Who Do We Think We Are

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Who Do We Think We Are
DeepPurple WhoDoWeThinkWeAre.jpg
Studio album by Deep Purple
Released 13 January 1973 (US)
February 1973 (UK)
Recorded July 1972 in Rome, Italy and October 1972 in Frankfurt, Germany, with the Rolling Stones Mobile Studio
Genre Hard rock, blues rock[1]
Length 34:27
Label EMI/Purple (UK)
Warner Bros. (US)
Producer Deep Purple
Deep Purple chronology
Machine Head
Who Do We Think We Are
Ian Gillan chronology
Machine Head
Who Do We Think We Are
Child in Time
Roger Glover chronology
Machine Head
Who Do We Think We Are
The Butterfly Ball and the Grasshopper's Feast

Who Do We Think We Are is the seventh studio album by the British band Deep Purple, released in 1973. It was Deep Purple's last album with singer Ian Gillan and bassist Roger Glover until Perfect Strangers came out in 1984.

Musically, the record showed a move to a more blues based sound,[1] even featuring scat singing.[2] Although its production and the band's behavior after its release showed the group in turmoil, with frontman Gillan remarking that "we'd all had major illnesses" and felt considerable fatigue, the album was a commercial success. Deep Purple became the U.S.' top selling artist of the entire year.[1] The album also featured the energetic hard rock single "Woman from Tokyo", which has been performed on several tours by the band over the years.

Despite massive sales, the group disintegrated among much infighting between band members as well as conflicts with their managers. The album's line-up would come to an end after a final concert in Osaka, Japan on 29 June 1973.[1]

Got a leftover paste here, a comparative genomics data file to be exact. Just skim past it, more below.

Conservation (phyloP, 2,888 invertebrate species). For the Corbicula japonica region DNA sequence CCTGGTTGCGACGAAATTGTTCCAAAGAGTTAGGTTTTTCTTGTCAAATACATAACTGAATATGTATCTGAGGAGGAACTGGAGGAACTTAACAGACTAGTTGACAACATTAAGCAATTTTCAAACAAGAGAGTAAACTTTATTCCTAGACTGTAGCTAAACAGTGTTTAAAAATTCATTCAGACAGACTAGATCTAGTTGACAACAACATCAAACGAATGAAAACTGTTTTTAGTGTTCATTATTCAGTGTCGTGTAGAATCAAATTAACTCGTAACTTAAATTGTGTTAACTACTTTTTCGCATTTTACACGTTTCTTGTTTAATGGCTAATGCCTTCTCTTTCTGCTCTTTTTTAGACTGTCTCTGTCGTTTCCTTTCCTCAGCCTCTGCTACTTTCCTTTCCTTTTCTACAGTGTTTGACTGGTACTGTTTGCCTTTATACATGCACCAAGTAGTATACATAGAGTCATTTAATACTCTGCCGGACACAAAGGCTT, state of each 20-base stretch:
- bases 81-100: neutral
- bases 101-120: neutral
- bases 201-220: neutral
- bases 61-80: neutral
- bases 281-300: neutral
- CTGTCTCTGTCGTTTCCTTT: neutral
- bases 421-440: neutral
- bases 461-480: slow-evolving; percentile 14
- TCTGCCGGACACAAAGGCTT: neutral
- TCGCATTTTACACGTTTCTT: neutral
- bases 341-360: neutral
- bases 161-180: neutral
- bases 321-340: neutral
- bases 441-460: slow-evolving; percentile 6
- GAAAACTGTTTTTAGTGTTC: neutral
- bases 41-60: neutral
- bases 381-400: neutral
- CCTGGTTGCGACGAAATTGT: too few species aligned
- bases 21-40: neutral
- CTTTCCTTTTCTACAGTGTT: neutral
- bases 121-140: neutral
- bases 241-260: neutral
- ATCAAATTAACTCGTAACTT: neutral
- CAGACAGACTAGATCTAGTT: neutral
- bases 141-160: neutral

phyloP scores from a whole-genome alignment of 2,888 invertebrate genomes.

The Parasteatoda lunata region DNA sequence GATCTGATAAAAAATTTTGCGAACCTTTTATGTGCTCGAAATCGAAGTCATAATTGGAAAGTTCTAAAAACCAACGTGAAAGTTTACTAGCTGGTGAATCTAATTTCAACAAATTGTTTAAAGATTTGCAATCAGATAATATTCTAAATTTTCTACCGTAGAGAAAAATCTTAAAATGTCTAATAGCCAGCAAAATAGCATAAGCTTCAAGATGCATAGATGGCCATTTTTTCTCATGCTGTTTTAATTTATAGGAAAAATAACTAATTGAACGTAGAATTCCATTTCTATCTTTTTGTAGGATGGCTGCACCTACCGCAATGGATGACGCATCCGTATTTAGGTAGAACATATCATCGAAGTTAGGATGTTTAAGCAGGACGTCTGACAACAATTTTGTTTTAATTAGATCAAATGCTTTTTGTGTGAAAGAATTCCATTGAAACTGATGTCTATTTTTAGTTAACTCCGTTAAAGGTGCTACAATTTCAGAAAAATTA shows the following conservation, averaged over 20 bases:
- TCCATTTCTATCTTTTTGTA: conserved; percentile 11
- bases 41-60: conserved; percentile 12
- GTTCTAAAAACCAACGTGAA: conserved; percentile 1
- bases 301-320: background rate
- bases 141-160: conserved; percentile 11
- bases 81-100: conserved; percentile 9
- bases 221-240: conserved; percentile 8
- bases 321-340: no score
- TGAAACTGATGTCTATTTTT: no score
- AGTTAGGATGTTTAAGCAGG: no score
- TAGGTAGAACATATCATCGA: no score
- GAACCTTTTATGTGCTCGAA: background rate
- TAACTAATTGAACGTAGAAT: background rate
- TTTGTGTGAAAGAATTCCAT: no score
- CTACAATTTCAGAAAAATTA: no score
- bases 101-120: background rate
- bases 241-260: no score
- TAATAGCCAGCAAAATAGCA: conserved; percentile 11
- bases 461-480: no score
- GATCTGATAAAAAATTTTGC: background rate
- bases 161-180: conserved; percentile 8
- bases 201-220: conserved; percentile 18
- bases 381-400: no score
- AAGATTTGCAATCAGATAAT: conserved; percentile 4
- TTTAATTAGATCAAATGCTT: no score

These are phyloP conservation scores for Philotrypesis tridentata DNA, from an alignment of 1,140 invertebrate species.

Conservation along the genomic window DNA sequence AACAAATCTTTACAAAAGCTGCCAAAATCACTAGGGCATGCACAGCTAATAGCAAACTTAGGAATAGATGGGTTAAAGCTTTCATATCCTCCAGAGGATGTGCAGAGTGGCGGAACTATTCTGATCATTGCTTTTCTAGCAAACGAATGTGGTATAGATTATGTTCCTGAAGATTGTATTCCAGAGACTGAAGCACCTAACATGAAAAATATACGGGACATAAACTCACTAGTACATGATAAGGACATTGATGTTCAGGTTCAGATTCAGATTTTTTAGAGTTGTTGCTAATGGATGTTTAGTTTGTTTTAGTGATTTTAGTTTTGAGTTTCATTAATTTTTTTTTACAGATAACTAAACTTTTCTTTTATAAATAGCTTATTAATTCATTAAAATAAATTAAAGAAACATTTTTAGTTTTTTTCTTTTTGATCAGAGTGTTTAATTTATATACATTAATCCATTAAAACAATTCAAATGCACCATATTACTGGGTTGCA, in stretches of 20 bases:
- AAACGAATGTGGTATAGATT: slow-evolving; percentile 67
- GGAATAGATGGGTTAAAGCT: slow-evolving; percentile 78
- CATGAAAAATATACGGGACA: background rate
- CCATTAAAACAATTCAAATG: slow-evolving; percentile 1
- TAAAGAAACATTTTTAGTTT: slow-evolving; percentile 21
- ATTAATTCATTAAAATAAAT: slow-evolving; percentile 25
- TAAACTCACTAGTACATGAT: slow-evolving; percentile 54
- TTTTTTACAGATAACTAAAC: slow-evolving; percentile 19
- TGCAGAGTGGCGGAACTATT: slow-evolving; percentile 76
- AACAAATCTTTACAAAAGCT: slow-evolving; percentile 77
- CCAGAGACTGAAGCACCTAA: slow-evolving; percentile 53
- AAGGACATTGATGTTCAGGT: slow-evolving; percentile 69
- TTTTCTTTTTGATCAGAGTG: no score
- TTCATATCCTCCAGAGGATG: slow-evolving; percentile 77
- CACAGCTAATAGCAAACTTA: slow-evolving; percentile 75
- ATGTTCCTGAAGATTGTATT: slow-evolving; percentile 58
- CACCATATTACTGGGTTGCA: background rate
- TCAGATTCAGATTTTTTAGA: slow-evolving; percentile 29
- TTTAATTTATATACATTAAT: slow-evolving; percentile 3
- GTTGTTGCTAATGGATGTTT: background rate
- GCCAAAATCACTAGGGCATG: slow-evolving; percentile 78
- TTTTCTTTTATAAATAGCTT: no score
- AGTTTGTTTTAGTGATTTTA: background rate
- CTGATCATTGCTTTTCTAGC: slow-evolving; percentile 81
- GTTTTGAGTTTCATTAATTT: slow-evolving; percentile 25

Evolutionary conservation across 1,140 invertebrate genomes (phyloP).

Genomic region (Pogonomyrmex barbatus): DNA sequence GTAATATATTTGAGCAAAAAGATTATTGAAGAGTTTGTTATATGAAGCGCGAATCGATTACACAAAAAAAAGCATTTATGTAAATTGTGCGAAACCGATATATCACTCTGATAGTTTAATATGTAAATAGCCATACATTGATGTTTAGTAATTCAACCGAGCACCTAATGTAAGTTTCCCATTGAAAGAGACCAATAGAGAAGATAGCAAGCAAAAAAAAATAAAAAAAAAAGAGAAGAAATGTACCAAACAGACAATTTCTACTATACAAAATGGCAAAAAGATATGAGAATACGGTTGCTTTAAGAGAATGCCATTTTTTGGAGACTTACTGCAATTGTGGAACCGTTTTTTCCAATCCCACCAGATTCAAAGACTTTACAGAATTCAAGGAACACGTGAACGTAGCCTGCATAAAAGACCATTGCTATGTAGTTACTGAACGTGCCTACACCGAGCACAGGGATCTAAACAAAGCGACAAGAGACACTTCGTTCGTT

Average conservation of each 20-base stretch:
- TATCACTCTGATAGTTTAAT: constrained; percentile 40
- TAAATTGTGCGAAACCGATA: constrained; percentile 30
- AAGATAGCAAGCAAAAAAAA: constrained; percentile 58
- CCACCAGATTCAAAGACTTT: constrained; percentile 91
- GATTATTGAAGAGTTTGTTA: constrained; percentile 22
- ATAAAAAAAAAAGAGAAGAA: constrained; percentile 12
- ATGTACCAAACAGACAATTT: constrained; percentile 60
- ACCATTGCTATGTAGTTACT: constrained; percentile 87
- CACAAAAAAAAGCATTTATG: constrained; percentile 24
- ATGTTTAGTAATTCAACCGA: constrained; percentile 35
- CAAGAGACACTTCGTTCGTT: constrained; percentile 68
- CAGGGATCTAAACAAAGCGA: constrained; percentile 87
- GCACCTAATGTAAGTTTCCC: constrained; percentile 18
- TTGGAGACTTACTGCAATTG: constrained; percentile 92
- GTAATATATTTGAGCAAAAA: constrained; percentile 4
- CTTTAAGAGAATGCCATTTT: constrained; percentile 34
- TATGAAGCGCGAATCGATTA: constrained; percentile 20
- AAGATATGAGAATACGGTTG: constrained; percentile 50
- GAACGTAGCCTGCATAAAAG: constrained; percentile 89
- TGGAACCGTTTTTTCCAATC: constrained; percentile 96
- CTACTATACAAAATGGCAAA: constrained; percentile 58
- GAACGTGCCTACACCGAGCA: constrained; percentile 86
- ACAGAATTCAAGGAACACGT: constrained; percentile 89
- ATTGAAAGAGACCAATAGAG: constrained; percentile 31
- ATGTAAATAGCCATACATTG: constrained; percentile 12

Who Do We Think We Are was recorded in Rome in July 1972 and Walldorf near Frankfurt in October 1972, using the Rolling Stones Mobile Studio.

"Woman from Tokyo", the first track recorded in July 1972, is about touring Japan for the first time (e.g. the lyric "Fly into the Rising Sun"). The only other track released from the Rome sessions is the outtake "Painted Horse". The rest of the album was recorded in Frankfurt after more touring (including in Japan).

Ian Gillan left the band following this album, citing internal tensions widely thought to include a feud with Blackmore. However, in an interview supporting the release of the 1984 Mark II Deep Purple comeback album Perfect Strangers, Gillan stated that fatigue and management conflicts also had a lot to do with it.

We had just come off 18 months of touring, and we'd all had major illnesses at one time or another. Looking back, if they'd have been decent managers, they would have said, 'All right, stop. I want you to all go on three months' holiday. I don't even want you to pick up an instrument.' But instead they pushed us to complete the album on time. We should have stopped. I think if we did, Deep Purple would have still been around to this day.[1][3]

The last Mark II concert in the 1970s before Ian Gillan and Roger Glover left was in Osaka, Japan on 29 June 1973.[1]

Album title and artwork[edit]

The original album artwork has many quoted articles from newspapers. One of them is from magazine Melody Maker of July 1972, where Ian Paice says:

Deep Purple get piles of passionate letters either violently against or pro the group. The angry ones generally start off "Who do Deep Purple think they are..."

Release and reception[edit]

Professional ratings
Review scores
Source Rating
Allmusic 2/5 stars[2]
Sputnik Music 2/5 stars[4]